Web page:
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DY151 Science Party

Cruise blog

Scientists from the University of Leeds
The anthropogenic influence on the Arctic is unprecedented. Global warming is heating up this pristine ecosystem faster than anywhere else on earth. The heating effect is accelerating because cloud formation, that normally protects the Arctic from high sunlight, is potentially being suppressed. As the sun warms both the Arctic land surface and ocean, a suite of climate active gases can potentially be emitted (such as methane, carbon dioxide, carbon monoxide), which accelerate global warming. Aerosol particles and other gases such as volatile organic compounds are also emitted into the atmosphere, which have potential feedback effects on the clouds and climate. Warming of the Arctic may also change the properties of cloud, which could also result in a cooling effect, though the extent to which this may happen is still unclear. Melting sea ice has also opened the area for exploration and new shipping routes. The effect of increased emissions in the Arctic from ships is currently unknown, but it could be that they either suppress cloud formation or promote it. Many of these questions will be answered using the data collected on DY151.

The Arctic Ocean is highly productive and plays an important role in drawing down and capturing CO2 from the atmosphere. The European Space Agency project AMT4CO2Flux is measuring how much CO2 is removed from the atmosphere, by the Arctic Ocean and the role physical processes and phytoplankton play in this. The project is also developing ocean acidification products using satellite data to provide a long time series of these parameters to assess the health of the Arctic and Atlantic Oceans. The knock-on effect of the draw down of CO2 from the atmosphere is that increased CO2 in seawater is potentially making it more acidic, and since many of the organisms that live in the sea have calcium based shells, these conditions could be deleterious or even fatal for them. Dr Gavin Tilstone boarded RRS Discovery in November 2021 (DY143), but due to complications with COVID-19 during the boarding, the research cruise was cancelled. Dr Tilstone was able to participate in RRS Discovery research cruise DY151 during May and June 2022. A description of the other research activities on DY151 are given below.

Gavin tilstone on board a small vessel in the sea ice carrying out a survey with the RRS Discovery in the background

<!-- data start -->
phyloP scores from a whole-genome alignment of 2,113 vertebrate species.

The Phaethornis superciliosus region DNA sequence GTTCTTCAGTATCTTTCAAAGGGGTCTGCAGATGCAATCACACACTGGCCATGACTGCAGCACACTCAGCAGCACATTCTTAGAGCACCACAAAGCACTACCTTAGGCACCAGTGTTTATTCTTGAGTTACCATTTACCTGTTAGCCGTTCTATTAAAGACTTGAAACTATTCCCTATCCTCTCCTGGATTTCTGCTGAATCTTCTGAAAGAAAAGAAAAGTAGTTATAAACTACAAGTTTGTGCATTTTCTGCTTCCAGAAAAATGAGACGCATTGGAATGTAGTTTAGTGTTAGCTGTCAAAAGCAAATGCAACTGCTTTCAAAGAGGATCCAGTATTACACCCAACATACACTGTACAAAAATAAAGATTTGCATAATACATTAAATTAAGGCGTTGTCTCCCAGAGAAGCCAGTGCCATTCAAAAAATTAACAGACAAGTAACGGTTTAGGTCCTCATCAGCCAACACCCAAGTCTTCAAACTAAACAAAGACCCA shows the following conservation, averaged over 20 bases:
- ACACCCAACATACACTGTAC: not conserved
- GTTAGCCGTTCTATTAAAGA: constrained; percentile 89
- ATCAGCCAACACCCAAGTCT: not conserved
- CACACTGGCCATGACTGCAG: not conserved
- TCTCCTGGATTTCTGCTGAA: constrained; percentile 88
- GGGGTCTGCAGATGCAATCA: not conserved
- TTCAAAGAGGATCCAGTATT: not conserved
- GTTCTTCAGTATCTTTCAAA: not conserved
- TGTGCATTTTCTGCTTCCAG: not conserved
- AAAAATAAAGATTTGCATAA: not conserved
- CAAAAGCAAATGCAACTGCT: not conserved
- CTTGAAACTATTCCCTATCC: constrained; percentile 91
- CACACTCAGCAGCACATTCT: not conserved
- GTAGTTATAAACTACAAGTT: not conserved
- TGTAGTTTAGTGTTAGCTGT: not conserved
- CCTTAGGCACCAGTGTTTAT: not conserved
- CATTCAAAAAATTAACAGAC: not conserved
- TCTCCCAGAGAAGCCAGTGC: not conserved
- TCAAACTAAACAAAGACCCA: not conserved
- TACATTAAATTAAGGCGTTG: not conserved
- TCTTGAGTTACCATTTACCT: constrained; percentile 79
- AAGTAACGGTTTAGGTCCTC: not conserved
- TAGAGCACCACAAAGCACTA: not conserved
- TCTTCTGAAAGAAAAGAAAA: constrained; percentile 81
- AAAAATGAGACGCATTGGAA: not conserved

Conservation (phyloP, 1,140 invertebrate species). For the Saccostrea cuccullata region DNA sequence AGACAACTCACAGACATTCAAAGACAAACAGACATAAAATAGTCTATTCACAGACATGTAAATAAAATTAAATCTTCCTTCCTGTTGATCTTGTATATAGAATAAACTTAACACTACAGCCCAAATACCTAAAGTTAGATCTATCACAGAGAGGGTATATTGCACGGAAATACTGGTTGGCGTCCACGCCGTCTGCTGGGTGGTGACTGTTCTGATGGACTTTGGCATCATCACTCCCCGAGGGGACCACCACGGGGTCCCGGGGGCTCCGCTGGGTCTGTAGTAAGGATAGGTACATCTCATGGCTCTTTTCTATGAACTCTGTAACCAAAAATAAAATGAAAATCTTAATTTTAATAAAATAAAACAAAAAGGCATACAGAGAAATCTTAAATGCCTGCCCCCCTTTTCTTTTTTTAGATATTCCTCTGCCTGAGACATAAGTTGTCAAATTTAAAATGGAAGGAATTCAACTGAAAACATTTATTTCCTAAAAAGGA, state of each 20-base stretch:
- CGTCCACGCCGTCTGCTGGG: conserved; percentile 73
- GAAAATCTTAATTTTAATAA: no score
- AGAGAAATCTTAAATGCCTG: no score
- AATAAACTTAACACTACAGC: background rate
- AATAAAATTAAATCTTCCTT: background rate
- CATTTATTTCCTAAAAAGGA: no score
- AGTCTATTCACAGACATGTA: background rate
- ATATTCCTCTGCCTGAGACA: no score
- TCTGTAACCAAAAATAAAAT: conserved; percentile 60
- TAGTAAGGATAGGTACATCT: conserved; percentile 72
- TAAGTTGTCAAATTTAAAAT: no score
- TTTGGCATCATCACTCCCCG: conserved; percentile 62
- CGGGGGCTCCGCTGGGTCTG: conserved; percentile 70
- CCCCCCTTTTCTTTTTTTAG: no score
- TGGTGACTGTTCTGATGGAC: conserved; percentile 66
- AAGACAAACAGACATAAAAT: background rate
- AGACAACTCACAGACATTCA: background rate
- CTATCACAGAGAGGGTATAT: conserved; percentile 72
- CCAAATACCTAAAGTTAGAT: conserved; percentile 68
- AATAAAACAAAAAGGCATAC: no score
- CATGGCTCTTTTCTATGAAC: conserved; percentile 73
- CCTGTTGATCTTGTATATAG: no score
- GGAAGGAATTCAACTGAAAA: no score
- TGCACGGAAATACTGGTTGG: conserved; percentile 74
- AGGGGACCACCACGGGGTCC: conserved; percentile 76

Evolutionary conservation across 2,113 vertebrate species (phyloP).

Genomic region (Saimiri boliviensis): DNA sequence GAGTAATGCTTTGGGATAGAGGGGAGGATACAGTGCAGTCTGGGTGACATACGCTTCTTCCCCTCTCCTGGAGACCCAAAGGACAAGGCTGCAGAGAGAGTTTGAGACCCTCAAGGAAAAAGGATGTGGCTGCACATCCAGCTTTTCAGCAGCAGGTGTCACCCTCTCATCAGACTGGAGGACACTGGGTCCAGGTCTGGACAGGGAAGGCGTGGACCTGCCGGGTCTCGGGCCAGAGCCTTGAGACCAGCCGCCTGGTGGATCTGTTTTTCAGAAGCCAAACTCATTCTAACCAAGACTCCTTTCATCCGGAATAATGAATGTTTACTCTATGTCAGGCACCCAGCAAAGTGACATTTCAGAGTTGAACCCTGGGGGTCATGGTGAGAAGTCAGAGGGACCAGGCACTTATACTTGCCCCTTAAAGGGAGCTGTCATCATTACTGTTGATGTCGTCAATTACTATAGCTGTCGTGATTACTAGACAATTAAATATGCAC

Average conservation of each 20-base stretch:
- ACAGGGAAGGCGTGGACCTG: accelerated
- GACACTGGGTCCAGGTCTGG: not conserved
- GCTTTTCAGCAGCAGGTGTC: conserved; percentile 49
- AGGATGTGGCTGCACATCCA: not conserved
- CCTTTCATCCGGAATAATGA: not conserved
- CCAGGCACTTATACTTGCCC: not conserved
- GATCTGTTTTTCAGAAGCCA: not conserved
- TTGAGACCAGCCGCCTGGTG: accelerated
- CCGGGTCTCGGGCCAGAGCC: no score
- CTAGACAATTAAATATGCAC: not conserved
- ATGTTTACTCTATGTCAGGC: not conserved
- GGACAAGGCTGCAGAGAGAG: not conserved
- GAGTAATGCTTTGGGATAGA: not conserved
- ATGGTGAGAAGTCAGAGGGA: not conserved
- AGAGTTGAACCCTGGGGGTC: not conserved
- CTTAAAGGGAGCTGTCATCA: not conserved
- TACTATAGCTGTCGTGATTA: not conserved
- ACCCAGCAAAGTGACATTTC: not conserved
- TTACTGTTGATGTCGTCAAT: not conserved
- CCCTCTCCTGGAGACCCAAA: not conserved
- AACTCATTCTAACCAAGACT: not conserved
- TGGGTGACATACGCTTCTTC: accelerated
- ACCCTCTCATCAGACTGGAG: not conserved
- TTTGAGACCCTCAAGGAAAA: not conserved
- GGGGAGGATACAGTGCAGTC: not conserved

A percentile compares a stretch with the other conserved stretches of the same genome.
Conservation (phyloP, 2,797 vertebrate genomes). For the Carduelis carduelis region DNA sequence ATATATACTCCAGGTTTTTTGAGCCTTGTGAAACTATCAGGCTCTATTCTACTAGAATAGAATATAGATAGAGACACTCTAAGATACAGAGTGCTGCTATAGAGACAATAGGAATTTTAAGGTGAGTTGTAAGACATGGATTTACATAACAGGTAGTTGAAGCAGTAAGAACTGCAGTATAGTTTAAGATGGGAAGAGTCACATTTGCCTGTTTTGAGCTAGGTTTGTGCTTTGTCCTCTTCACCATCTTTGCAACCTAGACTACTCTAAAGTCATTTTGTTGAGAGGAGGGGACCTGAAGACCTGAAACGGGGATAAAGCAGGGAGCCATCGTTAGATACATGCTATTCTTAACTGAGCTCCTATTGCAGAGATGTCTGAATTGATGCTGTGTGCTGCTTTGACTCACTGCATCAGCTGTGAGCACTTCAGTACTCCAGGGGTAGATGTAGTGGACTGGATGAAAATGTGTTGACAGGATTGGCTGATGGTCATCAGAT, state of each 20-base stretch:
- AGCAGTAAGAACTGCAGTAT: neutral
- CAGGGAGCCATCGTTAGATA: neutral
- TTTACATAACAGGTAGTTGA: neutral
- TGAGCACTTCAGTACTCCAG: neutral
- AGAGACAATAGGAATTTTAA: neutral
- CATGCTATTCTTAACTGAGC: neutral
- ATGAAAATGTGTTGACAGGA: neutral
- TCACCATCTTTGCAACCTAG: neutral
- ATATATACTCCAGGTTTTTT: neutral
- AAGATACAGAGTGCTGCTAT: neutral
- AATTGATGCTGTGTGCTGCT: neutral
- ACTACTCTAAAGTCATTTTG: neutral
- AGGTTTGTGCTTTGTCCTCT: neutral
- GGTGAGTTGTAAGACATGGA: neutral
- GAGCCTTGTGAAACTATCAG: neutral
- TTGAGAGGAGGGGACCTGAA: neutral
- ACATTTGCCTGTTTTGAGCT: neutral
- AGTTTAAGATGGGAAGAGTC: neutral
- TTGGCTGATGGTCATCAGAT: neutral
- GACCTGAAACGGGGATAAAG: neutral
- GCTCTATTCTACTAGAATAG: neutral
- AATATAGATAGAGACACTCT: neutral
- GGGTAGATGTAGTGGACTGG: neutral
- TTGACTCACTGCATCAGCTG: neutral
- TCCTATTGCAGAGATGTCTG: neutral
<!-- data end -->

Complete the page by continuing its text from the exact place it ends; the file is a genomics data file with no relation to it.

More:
Plate 0: The author, Dr. Gavin Tilstone surveying the sea-ice close to RRS Discovery

DY151 is an atmospheric research campaign comprised of 18 atmospheric and meteorological research scientists from eight Institutes and one oceanographer (the blogger) from Plymouth Marine Laboratory. The research on the ship is a cross fertilization of NERC funded projects. The SEANA project (Shipping Emissions in the Arctic and North Atlantic Atmosphere;, is researching the potential impact of current and future shipping emissions along the Northwest Passage in the Arctic Ocean and the effect of the changing climate on aerosol, Cloud Condensation and Ice Nuclei cloud formation. The M-Phase project (Resolving climate sensitivity associated with shallow mixed phase cloud in the oceanic mid- to high-latitudes;, is conducting research on aerosol particles, ice-nucleating particles to improve the understanding of their effect on clouds in a warming climate. I head a European Space Agency project called AMT4CO2Flux, which is quantifying the air-sea exchange of CO2 and changes in carbonate chemistry in the ocean using satellite data. Cloud Condensation and Ice nuclei are tiny particles in the air on which water vapor condenses that accumulate to form clouds. Cloud condensation nuclei are known as cloud seeds and are very small particles on which water vapor condenses to initiate the formation of clouds. In parallel, the increase in shipping in the region is adding more and more sulphur dioxide, carbon monoxide, nitrous oxide and other particles to the atmosphere. These gases and particles can be oxidised in the air and form new particles that may grow to become cloud condensation nuclei. Ice-nucleating particles trigger ice formation in clouds which come from a number of sources and in varying quantities. A combination of these various may increase or decrease clouds which has an impact on how much sunlight reaches the Arctic sea-ice, and therefore how quickly it thaws.

The campaign is headed by Birmingham University under the guidance of Zongbo Shi and his team of eight scientists, who’s have expertise in air quality and atmospheric particles. Zongbo’s research group focus on environmental health, air quality and climate and how particles in the atmosphere and atmospheric processes interact with the biogeochemistry of ecosystems. His field of research has been primarily focused on urban pollution, and this new project is enabling his team to assess how particles and gaseous pollutants emitted from terrestrial sources affect the Arctic and it’s important ocean. This is his first research voyage on a ship.

Zongbo Shi on RRS Discovery (ice-capped Greenland in the background).
Plate 1. Zongbo Shi on RRS Discovery (ice-capped Greenland in the background).

Zongbo Shi’s research team
Plate 2. Zongbo Shi’s research team (from left to right): Yangmei Zhang, Xiaomi Teng, Mao Du, Agung Kramawijaya, Zongbo Shi, Roberto Sommariva, Yuqing Dai, Vipul Lalchandani, Congbo Song.


As part of Zongbo’s team, Congbo Song maintains a large instrument suite, and together with Mao Du, they measure properties of atmospheric aerosols, including their size and chemical composition, how they form and interact with clouds, which has a knock-on effect to the clouds and climate.

Agung Kramawijaya at Birmingham University is using atmospheric samplers to measure the composition of heavy metals and organic carbon in the air masses. The atmospheric samplers are rather like large vacuum cleaners that suck in air from the atmosphere, capturing particles on filters. They will be taken back to Birmingham to be analyzed by advanced instrumentation in the lab.

Roberto Sommariva is measuring the gas flux of the climate active gases including di-methyl sulphide and nitrous acid.

Yuqing Dai is measuring the measuring greenhouse gases, collecting semi-volatile organic compounds for offline analyses, and supporting the aerosol sampling.

Birmingham University scientists;
Plate 3. Birmingham University scientists; (from top left to bottom right) Yuqing Dai, Congbo Song and Mao Du, Roberto Sommariva, Agung Kramawijaya.